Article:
New research from Nintex shows that remote work has been beneficial for many employees, and 67% of employees say that they have been working more efficiently.
Working from home, once seen by many as a luxury, has now become a necessity for so many employees as a result of the ongoing health crisis brought by the COVID-19 pandemic.
SEE: COVID-19 workplace policy (TechRepublic Premium)
But how are employees weathering this change? According to a newly released study on remote work by Nintex, a process management and automation firm, it concludes that US-based workers, with some caveats, are thriving despite these new challenges.
For the survey, titled "Nintex Workplace Study," the company reached out to 1,000 full-time American workers at companies with a range of 501 to 50,000 employees about how they are enjoying and embracing remote work.
The survey pool included employees across all ranks, from coordinators to C-suite executives, Nintex says.
Among the results, 70% of those surveyed claimed that undergoing remote work amid the coronavirus threat was by-andin-large a mostly positive situation. "When asked to describe their better-than-expected experiences," the study says, "respondents pointed to family time, no commute, fewer interruptions, and work-life balance."
This is in line with the idea that working from home is now widely seen as a plus, as TechRepublic has previously reported.
SEE: Working from home is now widely viewed as a positive (TechRepublic)
There are still obstacles when it comes to remote work depending onwhen in terms to different types of job levels. Individuals in senior- level positions, according to the report, have adapted more strongly to doing their jobs at home and have flourished as a result. By contrast, those in entry-level roles often reported that they felt overworked. And rRespondents with dependents stated they are working harder because of their situation, and many said they were looking forward to returning to the office.
Still, 67% of the employees from the survey reported they're getting their work done "more efficiently since transitioning to full-time remote" but also claimed they could benefit from "additional flexibility, better tech equipment, and easy-to-used automation software." One respondent is quoted as saying "compensation for Wi-Fiwifi and more work materials that would have been provided in office" could be helpful, for instance, while others stated providing a more "flexible work hour routine" or "'do not disturb' time blocks" would make remote work run more smoothlysmoother.
Among generational lines, Gen Z (born between 1997 and 2012, according to the Pew Research), said the most helpful thing for better remote productivity would be software that provides automation for tasks, while millennials (anyone born between 1981 and 1996) claimed better home-office hardware equipment was their main concerns (such as updated laptops and monitors). And for those belonging to Gen X (born between 1965 and 1980), a more flexible work schedule is a priority. Baby Boomers (born between 1946 and 1964), considered a raise as the top priority when it came to being asked to work from home.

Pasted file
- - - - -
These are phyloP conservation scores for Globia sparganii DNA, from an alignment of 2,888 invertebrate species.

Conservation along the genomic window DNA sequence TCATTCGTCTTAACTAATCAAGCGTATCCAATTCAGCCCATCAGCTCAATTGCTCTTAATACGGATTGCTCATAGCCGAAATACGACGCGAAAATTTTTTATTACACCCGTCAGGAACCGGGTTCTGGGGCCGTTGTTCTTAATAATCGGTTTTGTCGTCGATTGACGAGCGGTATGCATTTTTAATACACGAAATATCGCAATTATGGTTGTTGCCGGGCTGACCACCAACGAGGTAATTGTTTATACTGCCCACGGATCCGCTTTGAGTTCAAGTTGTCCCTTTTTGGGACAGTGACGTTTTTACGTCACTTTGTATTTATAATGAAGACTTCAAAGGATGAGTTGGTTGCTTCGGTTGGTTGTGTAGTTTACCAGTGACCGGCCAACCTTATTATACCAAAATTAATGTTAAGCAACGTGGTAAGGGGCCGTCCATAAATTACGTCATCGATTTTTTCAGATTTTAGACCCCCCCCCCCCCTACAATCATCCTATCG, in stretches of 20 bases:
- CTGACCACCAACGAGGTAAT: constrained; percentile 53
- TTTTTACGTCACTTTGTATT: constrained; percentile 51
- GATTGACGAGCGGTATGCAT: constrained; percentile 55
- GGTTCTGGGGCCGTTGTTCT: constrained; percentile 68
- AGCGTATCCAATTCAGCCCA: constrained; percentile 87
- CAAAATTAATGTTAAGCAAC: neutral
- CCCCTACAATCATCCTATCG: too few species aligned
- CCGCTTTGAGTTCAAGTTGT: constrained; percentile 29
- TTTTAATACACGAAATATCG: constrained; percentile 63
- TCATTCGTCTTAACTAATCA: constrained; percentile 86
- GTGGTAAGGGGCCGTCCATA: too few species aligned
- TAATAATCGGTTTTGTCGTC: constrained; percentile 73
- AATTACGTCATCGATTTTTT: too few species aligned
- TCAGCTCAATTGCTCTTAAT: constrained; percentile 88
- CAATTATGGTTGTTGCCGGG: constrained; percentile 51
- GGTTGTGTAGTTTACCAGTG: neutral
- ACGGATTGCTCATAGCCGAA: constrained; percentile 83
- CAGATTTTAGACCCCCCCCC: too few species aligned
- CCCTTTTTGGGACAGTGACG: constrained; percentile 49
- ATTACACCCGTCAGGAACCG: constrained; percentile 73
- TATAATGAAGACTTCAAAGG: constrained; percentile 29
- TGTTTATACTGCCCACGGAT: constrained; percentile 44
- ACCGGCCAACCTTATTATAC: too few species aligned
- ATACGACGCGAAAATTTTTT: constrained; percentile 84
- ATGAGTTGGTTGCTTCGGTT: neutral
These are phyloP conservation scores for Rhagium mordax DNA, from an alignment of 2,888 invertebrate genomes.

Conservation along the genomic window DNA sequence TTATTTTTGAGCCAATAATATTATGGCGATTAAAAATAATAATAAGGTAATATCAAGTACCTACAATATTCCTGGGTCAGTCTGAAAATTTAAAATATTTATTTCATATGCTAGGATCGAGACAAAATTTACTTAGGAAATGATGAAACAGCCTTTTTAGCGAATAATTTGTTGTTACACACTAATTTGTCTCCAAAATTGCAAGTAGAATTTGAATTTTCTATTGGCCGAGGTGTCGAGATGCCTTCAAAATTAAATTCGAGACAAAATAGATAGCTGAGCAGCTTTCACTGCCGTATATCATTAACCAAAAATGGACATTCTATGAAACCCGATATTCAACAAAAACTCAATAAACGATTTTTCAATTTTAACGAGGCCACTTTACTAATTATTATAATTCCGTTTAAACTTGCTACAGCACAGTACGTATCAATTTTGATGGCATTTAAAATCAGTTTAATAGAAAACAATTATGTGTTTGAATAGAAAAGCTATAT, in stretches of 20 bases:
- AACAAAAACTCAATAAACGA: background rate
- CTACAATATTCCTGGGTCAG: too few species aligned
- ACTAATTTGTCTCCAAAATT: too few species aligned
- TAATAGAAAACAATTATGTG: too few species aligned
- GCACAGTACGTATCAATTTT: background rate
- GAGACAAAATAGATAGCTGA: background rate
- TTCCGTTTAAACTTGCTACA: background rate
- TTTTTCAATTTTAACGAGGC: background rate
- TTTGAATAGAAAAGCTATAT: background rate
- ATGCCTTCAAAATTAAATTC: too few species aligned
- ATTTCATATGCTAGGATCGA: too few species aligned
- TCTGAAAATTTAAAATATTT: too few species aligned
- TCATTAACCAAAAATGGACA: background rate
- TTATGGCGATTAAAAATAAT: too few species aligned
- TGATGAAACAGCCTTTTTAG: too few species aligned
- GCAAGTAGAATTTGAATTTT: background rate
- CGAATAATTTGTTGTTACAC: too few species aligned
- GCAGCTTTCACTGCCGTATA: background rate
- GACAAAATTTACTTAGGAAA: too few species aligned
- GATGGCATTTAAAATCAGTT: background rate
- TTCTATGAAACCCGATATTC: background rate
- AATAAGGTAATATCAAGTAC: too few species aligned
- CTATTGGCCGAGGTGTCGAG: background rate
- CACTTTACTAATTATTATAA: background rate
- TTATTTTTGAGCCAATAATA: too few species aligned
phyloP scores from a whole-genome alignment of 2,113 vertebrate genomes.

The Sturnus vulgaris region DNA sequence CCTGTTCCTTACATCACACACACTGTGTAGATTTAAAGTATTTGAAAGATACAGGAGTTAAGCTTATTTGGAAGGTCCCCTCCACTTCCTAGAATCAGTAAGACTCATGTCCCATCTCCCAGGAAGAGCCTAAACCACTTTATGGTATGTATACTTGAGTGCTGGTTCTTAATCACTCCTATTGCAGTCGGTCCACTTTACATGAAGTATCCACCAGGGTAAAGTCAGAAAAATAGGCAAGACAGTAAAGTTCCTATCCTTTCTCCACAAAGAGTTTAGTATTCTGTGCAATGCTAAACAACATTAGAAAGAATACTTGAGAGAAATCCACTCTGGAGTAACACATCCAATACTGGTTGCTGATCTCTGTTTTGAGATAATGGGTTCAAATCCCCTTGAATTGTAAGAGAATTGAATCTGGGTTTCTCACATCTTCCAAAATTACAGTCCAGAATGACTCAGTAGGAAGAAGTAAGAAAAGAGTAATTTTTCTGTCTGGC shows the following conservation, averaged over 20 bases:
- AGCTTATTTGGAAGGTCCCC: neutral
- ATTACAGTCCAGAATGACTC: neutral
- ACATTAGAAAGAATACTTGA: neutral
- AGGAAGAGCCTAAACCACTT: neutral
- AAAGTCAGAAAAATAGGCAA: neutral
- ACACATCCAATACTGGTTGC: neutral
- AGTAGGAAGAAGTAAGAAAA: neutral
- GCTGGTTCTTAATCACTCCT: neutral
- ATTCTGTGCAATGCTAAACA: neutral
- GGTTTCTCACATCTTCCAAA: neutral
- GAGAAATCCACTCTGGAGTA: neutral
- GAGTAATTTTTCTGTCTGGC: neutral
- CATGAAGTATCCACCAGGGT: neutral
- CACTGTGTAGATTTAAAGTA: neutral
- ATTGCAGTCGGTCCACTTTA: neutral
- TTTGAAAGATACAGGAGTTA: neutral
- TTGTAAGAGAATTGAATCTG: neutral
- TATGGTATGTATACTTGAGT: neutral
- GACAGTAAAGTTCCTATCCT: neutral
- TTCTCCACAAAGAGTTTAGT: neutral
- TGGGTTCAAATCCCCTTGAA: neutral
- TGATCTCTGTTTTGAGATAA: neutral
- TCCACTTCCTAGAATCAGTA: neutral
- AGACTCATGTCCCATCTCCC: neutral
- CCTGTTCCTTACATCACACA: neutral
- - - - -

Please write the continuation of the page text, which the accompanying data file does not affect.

Workers, in general, were roughly split on the idea of one day returning to the office, but percent-wise, it leaned towards wanting companies to provide more flexibility. In particular, the study noted: "Employees are likely to prioritize companies that offer flexible work options aimed at improving the individual employee experience, in turn maximizing their productivity and engagement on the job.
Other highlights of the study are that employees are "burnt out" but aren't "taking the time off they need to regain their energy," and that "the single most valuable resource employees want more of is time."
Nintex concludes that one of the major reasons employees seem to like remote work is "because, without a commute, employees have more time to spend with family and friends, and on hobbies, and personal health." And yet, according to the study, employees in the post-remote world have all too often found themselves in "consecutive video meetings," for instance, "which are compounded by inefficient processes." Tasks, they maintain, "take up too much of their valuable time."
"Employees across every job role and generation are looking for workplaces that are flexible and offer automation tools that make work faster, easier, and more enjoyable," said Nintex chief marketing and strategy officer Dustin Grosse, adding, "the single most valuable resource employees want more of is time."
Nintex concludes in the release that one of the major reasons employees seem to like remote work is "because, without a commute, employees have more time to spend with family and friends, and on hobbies and personal health." And yet, according to the study, employees in the post-remote world have all too often found themselves in "consecutive video meetings," for instance, "which are compounded by inefficient processes." Tasks, they maintain, "take up too much of their valuable time."
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